Creating a functional door prototype to accelerate client user studies
Motivo’s client is a multinational automotive OEM known for pushing the future of automotive technologies while highly considering human factors and consumer perception. The client’s Product Planning team wanted to combine the convenience of a minivan sliding door with a “cooler” form-factor. The client partnered with Motivo to create a functional proof of concept to support the client’s intensive user studies.
One of the challenges Motivo faced was the door mechanism needed to be retrofitted into an existing vehicle. Other requirements came to light while learning more about the end consumer’s preferences from the client. The motion needed to be easy to use while avoiding minivan stigma points such as door support rails cutting into the vehicle body as well as the sound a minivan door makes while in use.
The project kicked off with determining what the ideal motion path might look like. Through close collaboration with the client’s Product Planning team, including on-site visits, Motivo was able to determine a motion path that the client liked and felt would support the goals established for the user testing.
The target vehicle was delivered to Motivo simultaneous to project kickoff in order to facilitate quick iterations of different ideas. With the vehicle in hand, Motivo was able to map out a more detailed motion path that would work with the vehicle body and the original vehicle door without needing a major tear up. The final approach was selected through use case criteria such as ingress/egress, robustness, and targeted interior space accessibility, as well as technical criteria such as integration feasibility, tunability, and packaging volume. The final design was an advanced mechanical linkage that can fold up into the door when closed and open the door in a unique sliding motion without the use of any rails.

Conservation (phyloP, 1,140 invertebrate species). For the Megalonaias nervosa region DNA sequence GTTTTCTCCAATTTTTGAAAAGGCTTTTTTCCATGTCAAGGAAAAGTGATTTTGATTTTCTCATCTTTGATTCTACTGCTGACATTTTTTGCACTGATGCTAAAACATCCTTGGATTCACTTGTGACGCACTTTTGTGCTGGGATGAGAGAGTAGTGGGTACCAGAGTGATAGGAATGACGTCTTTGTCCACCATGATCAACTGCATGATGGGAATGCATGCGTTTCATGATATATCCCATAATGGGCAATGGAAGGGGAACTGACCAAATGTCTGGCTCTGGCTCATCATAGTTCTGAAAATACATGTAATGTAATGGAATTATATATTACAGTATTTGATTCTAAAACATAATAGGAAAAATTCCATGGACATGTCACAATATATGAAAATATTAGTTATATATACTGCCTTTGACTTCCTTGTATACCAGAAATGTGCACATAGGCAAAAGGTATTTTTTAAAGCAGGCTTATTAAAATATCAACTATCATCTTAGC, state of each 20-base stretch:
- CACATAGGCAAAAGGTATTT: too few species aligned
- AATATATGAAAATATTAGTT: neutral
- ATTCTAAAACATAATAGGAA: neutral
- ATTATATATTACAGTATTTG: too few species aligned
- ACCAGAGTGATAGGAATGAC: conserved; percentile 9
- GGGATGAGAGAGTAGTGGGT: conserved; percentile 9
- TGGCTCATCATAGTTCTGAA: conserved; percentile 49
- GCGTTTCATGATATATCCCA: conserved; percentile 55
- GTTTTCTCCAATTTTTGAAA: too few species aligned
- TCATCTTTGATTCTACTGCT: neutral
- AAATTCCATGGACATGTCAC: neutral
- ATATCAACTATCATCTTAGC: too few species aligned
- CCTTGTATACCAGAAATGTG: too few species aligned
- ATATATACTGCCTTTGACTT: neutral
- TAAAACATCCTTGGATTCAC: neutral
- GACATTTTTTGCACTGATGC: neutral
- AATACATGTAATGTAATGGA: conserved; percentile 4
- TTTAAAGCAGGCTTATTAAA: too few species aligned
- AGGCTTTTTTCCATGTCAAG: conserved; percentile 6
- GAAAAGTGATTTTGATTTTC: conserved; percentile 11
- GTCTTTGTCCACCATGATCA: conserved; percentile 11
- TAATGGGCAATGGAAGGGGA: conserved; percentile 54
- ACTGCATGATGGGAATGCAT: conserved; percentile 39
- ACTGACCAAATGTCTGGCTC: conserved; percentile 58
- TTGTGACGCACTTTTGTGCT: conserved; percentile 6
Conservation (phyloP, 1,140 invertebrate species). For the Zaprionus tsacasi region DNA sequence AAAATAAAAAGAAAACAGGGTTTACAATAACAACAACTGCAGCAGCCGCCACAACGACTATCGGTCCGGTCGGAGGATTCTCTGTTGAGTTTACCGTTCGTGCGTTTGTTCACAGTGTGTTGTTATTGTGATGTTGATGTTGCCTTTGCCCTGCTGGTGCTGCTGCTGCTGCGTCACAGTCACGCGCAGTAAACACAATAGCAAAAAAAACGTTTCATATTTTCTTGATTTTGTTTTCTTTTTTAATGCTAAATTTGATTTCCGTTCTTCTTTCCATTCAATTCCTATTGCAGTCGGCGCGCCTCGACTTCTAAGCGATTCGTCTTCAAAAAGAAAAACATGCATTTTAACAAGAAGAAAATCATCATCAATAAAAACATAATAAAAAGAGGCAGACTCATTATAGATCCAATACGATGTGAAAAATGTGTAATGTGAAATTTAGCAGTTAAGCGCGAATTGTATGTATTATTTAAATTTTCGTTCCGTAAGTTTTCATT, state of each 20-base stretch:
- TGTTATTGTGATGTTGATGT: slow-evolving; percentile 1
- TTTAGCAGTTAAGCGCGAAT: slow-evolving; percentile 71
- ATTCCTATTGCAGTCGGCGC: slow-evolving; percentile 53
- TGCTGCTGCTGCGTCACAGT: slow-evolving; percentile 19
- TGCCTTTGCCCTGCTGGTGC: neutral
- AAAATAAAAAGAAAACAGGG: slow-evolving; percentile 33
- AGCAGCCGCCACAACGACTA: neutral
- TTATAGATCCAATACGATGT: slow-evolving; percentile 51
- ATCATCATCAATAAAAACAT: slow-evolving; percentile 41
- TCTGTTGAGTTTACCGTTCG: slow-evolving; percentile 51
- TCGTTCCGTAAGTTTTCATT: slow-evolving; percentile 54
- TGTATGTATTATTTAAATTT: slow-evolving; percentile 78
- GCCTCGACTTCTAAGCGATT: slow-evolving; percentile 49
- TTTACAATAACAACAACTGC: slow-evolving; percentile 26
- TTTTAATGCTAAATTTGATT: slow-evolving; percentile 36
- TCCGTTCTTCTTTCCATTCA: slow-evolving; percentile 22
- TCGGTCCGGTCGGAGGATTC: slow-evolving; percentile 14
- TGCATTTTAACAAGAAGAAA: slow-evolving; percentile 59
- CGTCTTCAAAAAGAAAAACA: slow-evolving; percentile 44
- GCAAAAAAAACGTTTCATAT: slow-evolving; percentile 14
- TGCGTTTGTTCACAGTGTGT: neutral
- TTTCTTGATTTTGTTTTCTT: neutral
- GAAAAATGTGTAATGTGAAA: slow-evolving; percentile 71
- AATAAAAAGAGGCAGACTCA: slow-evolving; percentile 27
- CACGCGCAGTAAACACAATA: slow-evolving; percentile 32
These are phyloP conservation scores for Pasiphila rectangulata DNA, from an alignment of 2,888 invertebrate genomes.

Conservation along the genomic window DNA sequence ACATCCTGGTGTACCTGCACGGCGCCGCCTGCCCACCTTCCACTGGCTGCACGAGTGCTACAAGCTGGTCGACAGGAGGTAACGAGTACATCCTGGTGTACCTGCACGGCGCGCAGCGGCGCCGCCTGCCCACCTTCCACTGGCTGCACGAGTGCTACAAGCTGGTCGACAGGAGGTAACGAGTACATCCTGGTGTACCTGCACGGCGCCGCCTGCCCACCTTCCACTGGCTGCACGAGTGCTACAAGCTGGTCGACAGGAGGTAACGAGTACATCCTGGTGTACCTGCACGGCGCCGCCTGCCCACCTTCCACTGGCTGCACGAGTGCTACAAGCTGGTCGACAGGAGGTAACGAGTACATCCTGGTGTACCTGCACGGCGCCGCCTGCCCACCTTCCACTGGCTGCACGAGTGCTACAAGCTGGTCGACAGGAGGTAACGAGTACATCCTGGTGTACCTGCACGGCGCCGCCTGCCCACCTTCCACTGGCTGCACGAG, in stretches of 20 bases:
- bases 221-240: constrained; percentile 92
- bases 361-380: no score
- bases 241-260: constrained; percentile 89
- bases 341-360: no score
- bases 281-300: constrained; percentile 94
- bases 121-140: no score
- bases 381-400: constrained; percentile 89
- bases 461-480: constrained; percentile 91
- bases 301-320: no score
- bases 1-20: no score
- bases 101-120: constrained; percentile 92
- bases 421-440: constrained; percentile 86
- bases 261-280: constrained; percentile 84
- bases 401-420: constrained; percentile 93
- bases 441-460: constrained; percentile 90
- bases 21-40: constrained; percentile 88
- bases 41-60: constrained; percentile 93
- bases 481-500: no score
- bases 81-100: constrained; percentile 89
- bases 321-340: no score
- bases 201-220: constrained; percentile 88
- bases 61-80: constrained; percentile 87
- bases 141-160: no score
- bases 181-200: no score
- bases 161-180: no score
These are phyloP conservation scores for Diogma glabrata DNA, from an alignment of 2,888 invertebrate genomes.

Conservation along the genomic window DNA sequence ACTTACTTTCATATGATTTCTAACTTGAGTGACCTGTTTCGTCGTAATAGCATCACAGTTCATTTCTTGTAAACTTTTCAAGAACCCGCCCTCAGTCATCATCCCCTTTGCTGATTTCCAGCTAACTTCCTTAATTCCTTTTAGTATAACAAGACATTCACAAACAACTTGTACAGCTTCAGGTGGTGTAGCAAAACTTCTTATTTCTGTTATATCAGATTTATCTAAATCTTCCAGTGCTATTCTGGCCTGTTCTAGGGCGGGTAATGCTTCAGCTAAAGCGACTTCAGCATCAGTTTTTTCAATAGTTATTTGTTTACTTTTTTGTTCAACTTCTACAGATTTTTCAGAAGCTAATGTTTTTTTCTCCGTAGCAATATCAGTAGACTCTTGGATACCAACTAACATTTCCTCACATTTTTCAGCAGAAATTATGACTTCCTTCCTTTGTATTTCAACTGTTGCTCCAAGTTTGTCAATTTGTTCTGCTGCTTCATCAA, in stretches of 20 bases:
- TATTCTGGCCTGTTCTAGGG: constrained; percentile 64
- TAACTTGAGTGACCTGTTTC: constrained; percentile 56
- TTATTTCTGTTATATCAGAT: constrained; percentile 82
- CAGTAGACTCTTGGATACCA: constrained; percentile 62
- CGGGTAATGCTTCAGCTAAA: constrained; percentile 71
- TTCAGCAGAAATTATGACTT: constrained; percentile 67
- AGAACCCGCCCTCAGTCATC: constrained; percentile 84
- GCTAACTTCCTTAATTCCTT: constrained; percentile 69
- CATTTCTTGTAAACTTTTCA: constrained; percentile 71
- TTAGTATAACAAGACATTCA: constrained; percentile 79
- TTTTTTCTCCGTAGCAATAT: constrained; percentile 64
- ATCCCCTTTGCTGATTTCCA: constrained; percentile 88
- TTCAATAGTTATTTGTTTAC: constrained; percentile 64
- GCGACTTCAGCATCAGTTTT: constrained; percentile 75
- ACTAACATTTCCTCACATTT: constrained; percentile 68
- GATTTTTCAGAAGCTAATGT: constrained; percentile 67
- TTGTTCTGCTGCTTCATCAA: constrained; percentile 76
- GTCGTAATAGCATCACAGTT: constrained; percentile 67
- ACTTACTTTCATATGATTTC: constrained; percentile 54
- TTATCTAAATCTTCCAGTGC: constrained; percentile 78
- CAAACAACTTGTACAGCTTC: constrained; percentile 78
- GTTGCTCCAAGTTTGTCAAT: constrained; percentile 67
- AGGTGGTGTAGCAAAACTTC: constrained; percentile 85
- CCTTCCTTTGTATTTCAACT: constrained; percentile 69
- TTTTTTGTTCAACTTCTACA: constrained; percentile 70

Motivo used rapid prototyping techniques to quickly test and iterate the feel of opening and closing the door versus relying solely on computer simulations. There were several iterations of prototype linkages to further refine the motion path until it felt very natural to a variety of testers. With the baseline geometry established and a known packaging volume, the linkage mechanism was analyzed and further optimized for robustness using multi-body analysis software in anticipation of high cyclic use and edge cases such as a child hanging off the door.
Integrating the mechanism was anticipated to be a challenge from the start, therefore Motivo engineers and fabricators worked closely together during the design phase to make sure all designs were manufacturable. Additional support structure was needed in both the vehicle and donor door, and since no additional units were available it was critical that this was done correctly the first time. This coordination between engineers and fabricators led to a detailed risk-reduction testing plan to minimize risk during the integration side. Motivo’s fabricators are exceptionally skilled and the integration went very smoothly.
In three months, the Motivo team went from initial proof of concept to final delivery of the prototype. The door mechanism worked so smoothly during the first test runs that no additional tuning was needed. This is a testament to the aptitude, skills, and close coordination between the Motivo design and fabrication teams. The client was very pleased with the outcome and was able to continue their user studies according to their aggressive schedule.